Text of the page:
I have lost faith in most high profile people. Most do not seem to be concerned with much more than their careers. Very few feel a sense of responsibility to give back to or support the very same communities which have long offered unwavering support to them.
But there are some who heed the call, and fully deserve to be called "stars" because they shine in their deeds, words, and efforts.
Wendell Pierce, who is best known for his roles on "Treme", "The Wire", and "Waiting To Exhale", (Which is one of my personal favorites), has launched Sterling Farms, a chain of grocery and convenience stores in the food deserts of his hometown of New Orleans. In addition to the stores offering fresh and healthy food, they also offer rides home if you spend more than $50.
"The most important thing to me is creating a relationship with the community, creating an economic engine as an opportunity for them just to have access to a decent grocery store," Pierce says.
This is not only inspiring, but it is the sort of activism that addresses real issues, and provides resources that enables progress and growth in disadvantaged communities.
Food deserts can be described as geographic areas where residents’ access to affordable, healthy food options (especially fresh fruits and vegetables) is restricted or nonexistent due to the absence of grocery stores within convenient travelling distance. For instance, according to a report prepared for Congress by the Economic Research Service of the US Department of Agriculture, about 2.3 million people (or 2.2 percent of all US households) live more than one mile away from a supermarket and do not own a car.
In urban areas, access to public transportation may help residents overcome the difficulties posed by distance, but economic forces have driven grocery stores out of many cities in recent years, making them so few and far between that an individual’s food shopping trip may require taking several buses or trains. In suburban and rural areas, public transportation is either very limited or unavailable, with supermarkets often many miles away from people’s homes.
The other defining characteristic of food deserts is socio-economic, that is, they are most commonly found in communities of color and low-income areas (where many people don't have cars). Studies have found that wealthy districts have three times as many supermarkets as poor ones do, that white neighborhoods contain an average of four times as many supermarkets as predominantly black ones do, and that grocery stores in African-American communities are usually smaller with less selection.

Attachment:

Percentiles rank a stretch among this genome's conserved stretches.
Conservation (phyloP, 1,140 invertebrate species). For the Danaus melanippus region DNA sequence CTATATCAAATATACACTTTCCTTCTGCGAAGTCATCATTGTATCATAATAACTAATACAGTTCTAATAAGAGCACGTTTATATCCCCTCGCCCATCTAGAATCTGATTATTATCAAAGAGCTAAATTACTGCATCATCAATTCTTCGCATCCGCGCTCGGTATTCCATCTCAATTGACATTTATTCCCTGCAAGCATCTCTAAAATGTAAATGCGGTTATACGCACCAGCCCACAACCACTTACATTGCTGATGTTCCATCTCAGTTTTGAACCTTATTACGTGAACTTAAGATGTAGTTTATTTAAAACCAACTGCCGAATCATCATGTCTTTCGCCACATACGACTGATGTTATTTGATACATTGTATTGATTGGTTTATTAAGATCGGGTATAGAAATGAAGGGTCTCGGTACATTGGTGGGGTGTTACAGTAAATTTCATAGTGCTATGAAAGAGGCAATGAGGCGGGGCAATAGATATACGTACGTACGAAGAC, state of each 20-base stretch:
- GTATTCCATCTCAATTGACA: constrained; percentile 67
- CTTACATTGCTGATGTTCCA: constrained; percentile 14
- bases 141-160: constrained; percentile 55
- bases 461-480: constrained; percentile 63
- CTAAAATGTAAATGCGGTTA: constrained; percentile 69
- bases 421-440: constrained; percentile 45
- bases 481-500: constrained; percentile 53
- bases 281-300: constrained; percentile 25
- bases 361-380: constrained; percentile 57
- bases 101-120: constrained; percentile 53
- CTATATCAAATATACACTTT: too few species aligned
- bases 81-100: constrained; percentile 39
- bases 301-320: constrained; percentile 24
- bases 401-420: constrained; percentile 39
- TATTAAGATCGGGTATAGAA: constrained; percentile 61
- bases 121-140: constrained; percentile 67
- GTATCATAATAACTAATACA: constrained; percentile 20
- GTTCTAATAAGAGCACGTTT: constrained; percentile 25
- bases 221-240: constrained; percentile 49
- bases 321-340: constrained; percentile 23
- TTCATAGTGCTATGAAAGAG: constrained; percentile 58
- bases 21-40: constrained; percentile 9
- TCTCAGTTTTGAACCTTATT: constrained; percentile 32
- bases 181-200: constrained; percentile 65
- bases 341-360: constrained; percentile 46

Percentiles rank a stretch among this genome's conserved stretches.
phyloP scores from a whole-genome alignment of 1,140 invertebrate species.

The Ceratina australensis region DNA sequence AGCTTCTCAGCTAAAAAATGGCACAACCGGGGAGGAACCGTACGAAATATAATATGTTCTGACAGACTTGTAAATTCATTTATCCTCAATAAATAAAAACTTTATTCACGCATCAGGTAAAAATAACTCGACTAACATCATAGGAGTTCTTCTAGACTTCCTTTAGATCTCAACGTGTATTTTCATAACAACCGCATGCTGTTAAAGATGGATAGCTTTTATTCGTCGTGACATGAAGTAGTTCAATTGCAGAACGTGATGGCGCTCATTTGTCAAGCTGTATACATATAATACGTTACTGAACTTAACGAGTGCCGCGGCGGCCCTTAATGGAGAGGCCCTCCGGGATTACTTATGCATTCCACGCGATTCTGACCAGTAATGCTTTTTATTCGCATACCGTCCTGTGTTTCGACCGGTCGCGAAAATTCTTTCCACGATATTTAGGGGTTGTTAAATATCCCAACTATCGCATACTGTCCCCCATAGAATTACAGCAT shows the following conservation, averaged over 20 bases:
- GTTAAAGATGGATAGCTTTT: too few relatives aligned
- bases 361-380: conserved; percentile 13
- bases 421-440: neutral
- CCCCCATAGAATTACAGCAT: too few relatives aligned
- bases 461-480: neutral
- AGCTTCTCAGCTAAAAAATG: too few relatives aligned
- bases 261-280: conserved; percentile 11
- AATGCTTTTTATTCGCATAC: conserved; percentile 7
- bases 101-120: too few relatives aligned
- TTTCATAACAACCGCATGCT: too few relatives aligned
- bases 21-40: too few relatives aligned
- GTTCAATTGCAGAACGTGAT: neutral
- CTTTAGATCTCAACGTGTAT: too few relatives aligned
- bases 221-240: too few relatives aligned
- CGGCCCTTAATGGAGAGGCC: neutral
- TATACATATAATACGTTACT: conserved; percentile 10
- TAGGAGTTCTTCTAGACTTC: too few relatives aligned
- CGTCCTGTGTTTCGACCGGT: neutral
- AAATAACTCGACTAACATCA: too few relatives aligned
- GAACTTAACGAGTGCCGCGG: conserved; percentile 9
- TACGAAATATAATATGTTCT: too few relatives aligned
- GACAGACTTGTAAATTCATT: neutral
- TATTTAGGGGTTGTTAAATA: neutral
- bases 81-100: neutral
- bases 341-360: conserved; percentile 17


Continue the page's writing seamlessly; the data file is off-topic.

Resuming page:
People’s choices about what to eat are severely limited by the options available to them and what they can afford—and many food deserts contain an overabundance of fast food chains selling cheap “meat” and dairy-based foods that are high in fat, sugar and salt. Processed foods (such as snack cakes, chips and soda) typically sold by corner delis, convenience stores and liquor stores are usually just as unhealthy.
Those living in food deserts may also find it difficult to locate foods that are culturally appropriate for them, and dietary restrictions, such as lactose intolerance, gluten allergies, etc., also limit the food choices of those who do not have access to larger chain stores that have more selection. Additionally, studies have found that urban residents who purchase groceries at small neighborhood stores pay between 3 and 37 percent more than suburbanites buying the same products at supermarkets.
Healthier foods are generally more expensive than unhealthful foods, particularly in food deserts. For instance, while the overall price of fruits and vegetables in the US increased by nearly 75 percent between 1989 and 2005, the price of fatty foods dropped by more than 26 percent during the same period. While such inflation has strained the food budgets of many families regardless of their financial status, the higher cost of healthy foods often puts them entirely beyond the monetary means of many lower-income people.
A nation is only as strong as its individuals, and, despite what the conservative media would have you believe America is still the land of plenty. The fact that there are some people in this country who do not have access to healthy food options is egregious, and uncontainable. While many concern themselves with the plight of those who lack nutrition in other countries, we must always be conscious of the fact that some of our friends, neighbors, co-workers, and fellow Americans are also suffering. I am always amazed by the fact that people forget that charity begins at home.